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Aldwin Ragoonath: Preach the Word, reviewed by Thomas Long

Aldwin Ragoonath, Preach the Word: A Pentecostal Approach (Agape Teaching Ministry, Winnipeg, Manitoba, Canada, 2004.) 246 pages, ISBN 9780973446807.

Aldwin Ragoonath, a Canadian pastor and homiletician in the Pentecostal tradition and a participant in the Academy of Homiletics, has written a book that is shaped as a basic preaching textbook but that also serves as an apologetic for a distinctively Pentecostal approach to homiletics. Ragoonath, who is informed by the standard works in the field (e.g. Craddock, Lowry, and Buttrick), nevertheless insists that “Pentecostal and Charismatic preaching is …different from all other forms of preaching.” As such, he desires to wean his approach away from contemporary homiletical and rhetorical theory and to base it essentially on what he understands to be biblical principles and on preaching models provided by Jesus and the apostles.

Ragoonath winds his way through all the basic loci—exegesis, form, delivery, etc.—putting his own Pentecostal stamp on each. He calls for preachers to be prepared to spend much time in prayer and fasting, for a process of biblical interpretation “not encumbered by higher criticism” that seeks to re-experience both the “truths and the feeling” of a text, and for a preaching of the “full gospel,” namely that “Jesus saves, sanctifies, heals, baptizes in the Spirit and is coming back to this world—soon.”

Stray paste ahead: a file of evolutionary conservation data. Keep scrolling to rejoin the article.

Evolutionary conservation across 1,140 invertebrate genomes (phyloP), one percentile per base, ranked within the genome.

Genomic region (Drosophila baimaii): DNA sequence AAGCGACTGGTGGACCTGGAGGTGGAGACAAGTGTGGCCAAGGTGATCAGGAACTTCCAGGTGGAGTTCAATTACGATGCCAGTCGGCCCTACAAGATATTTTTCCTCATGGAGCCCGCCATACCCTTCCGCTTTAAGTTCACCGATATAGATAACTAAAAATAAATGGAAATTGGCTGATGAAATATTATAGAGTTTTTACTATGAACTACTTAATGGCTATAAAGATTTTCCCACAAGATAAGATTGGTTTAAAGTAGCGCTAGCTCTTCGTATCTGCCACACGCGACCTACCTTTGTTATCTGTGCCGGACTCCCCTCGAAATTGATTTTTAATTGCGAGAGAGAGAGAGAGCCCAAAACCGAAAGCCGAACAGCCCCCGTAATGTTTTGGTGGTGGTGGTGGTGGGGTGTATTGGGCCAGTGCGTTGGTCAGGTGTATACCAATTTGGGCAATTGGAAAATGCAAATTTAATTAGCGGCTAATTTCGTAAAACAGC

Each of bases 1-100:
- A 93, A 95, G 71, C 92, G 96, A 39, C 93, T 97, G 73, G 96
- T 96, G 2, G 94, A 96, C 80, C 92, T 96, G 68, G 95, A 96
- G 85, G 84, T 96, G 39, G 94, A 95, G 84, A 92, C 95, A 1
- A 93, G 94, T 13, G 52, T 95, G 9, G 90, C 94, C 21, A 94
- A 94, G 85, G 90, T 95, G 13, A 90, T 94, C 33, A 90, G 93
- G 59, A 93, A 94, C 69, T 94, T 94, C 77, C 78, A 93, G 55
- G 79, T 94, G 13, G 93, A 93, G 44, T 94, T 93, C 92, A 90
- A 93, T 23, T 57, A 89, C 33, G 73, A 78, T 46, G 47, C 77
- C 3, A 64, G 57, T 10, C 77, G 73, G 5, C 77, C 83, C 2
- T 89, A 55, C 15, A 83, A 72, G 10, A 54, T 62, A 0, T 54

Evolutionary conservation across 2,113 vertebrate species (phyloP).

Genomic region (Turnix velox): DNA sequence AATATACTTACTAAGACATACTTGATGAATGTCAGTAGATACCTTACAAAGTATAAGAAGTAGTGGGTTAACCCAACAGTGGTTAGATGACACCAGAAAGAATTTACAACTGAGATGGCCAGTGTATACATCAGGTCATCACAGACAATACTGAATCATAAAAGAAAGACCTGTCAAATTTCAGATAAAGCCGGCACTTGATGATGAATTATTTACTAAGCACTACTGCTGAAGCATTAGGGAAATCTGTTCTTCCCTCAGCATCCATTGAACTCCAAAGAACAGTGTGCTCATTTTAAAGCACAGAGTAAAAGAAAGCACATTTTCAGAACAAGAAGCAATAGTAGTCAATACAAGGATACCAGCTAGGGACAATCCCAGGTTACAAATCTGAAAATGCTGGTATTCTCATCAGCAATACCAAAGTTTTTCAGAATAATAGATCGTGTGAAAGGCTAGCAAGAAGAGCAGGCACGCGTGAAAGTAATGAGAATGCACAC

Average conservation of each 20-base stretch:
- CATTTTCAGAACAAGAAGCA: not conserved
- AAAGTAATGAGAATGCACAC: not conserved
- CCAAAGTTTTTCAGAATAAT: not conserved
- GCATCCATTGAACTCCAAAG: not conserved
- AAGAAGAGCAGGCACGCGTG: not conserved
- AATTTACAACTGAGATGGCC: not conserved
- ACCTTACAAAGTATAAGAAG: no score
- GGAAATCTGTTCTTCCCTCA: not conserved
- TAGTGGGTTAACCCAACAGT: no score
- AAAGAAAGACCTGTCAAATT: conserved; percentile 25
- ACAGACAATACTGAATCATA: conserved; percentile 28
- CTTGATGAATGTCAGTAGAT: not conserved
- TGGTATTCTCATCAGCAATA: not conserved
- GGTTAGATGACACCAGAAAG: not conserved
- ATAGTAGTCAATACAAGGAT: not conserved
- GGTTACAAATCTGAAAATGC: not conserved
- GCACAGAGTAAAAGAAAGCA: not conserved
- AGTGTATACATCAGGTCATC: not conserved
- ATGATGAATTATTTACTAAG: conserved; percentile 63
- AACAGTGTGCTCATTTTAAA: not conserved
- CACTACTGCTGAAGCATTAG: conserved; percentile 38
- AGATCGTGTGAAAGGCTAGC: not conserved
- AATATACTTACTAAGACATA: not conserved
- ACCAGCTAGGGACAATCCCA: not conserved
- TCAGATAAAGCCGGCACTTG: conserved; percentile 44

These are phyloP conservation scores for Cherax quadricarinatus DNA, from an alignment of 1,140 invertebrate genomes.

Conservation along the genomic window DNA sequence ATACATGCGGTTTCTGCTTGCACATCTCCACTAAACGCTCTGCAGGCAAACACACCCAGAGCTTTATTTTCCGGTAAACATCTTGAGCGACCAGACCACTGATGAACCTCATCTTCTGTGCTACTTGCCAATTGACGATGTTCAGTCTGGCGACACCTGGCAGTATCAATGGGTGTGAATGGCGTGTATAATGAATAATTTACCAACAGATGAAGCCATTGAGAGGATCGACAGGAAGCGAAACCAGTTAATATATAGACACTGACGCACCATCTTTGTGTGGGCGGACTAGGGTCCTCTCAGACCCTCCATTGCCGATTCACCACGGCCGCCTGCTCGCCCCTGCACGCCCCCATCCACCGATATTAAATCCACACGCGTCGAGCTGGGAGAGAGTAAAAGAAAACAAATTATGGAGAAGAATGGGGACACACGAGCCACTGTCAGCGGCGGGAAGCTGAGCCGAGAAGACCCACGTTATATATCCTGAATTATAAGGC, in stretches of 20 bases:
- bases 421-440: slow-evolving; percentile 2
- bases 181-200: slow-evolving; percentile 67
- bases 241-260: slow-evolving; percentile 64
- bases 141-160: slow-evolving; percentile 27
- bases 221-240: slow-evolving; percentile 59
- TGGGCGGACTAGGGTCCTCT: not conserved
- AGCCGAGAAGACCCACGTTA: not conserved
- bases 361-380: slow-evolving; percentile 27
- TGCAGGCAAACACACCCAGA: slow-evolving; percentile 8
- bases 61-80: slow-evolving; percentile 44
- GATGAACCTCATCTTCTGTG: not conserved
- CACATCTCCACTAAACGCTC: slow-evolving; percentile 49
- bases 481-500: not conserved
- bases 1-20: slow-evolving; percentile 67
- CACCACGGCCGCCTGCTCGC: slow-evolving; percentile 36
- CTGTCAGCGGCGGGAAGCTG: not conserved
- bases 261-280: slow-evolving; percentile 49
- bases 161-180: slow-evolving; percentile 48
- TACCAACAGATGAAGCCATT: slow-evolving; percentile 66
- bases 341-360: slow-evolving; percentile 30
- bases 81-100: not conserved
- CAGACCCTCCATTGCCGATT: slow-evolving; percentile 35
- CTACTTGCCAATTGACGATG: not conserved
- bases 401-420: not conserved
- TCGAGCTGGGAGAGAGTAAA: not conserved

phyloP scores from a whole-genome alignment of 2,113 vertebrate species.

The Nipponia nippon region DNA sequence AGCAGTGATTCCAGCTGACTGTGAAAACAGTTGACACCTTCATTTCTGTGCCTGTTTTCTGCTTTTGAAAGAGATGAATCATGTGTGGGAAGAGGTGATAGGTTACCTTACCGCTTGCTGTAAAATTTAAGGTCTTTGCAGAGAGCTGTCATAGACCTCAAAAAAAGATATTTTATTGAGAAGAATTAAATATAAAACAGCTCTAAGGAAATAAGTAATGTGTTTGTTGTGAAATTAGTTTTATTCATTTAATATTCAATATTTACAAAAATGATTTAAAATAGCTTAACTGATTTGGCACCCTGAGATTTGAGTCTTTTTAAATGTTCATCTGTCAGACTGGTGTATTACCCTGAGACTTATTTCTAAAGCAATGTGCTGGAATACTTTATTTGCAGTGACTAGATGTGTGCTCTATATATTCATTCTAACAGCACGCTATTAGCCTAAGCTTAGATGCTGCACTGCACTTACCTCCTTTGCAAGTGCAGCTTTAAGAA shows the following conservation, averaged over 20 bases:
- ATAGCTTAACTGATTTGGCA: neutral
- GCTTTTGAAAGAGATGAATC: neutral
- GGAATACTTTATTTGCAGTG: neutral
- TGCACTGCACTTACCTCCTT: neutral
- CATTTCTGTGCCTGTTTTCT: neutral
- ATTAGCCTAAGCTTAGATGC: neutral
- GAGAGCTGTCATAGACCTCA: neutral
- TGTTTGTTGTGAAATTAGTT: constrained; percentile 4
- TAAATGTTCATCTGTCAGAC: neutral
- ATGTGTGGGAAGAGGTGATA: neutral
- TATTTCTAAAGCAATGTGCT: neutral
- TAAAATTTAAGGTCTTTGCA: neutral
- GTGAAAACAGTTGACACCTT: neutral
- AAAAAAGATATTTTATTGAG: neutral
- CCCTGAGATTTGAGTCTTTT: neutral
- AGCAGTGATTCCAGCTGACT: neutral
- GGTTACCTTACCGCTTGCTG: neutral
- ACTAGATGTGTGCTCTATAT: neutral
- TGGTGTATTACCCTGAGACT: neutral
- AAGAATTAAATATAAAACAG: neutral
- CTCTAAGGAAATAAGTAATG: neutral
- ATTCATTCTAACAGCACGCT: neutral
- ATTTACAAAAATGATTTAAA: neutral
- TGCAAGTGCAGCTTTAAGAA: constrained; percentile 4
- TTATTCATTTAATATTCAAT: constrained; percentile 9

Even for readers unpersuaded by Ragoonath’s approach to homiletics or his Adventist theology, this book provides a fascinating glimpse into Pentecostal practice. He provides a concise guide to the history of Pentecostal preaching and discusses such matters as dress codes (“It’s always safe to have a suit with you in case you have to use it.”), the logistics of “healing and deliverance” services, the practice of “tarrying” (a prayer-like waiting for divine action), and signs that a preacher is truly anointed by the Holy Spirit (e.g. the preacher preaches with boldness; the sermon is accompanied by “signs, wonders, and miracles,” and the preacher often speaks in “a higher pitched voice” and “his facial expression begins to glow”).

Reviewed by Thomas G. Long.

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Category: Ministry

About the Author: Thomas G. Long, PhD (Princeton Theological Seminary, 1980), MDiv (Erskine Theological Seminary, 1971), is the Bandy Professor of Preaching at the Candler School of Theology in Atlanta, Georgia. He is author of Preaching and the Literary Forms of the Bible (Fortress Press, 1989).

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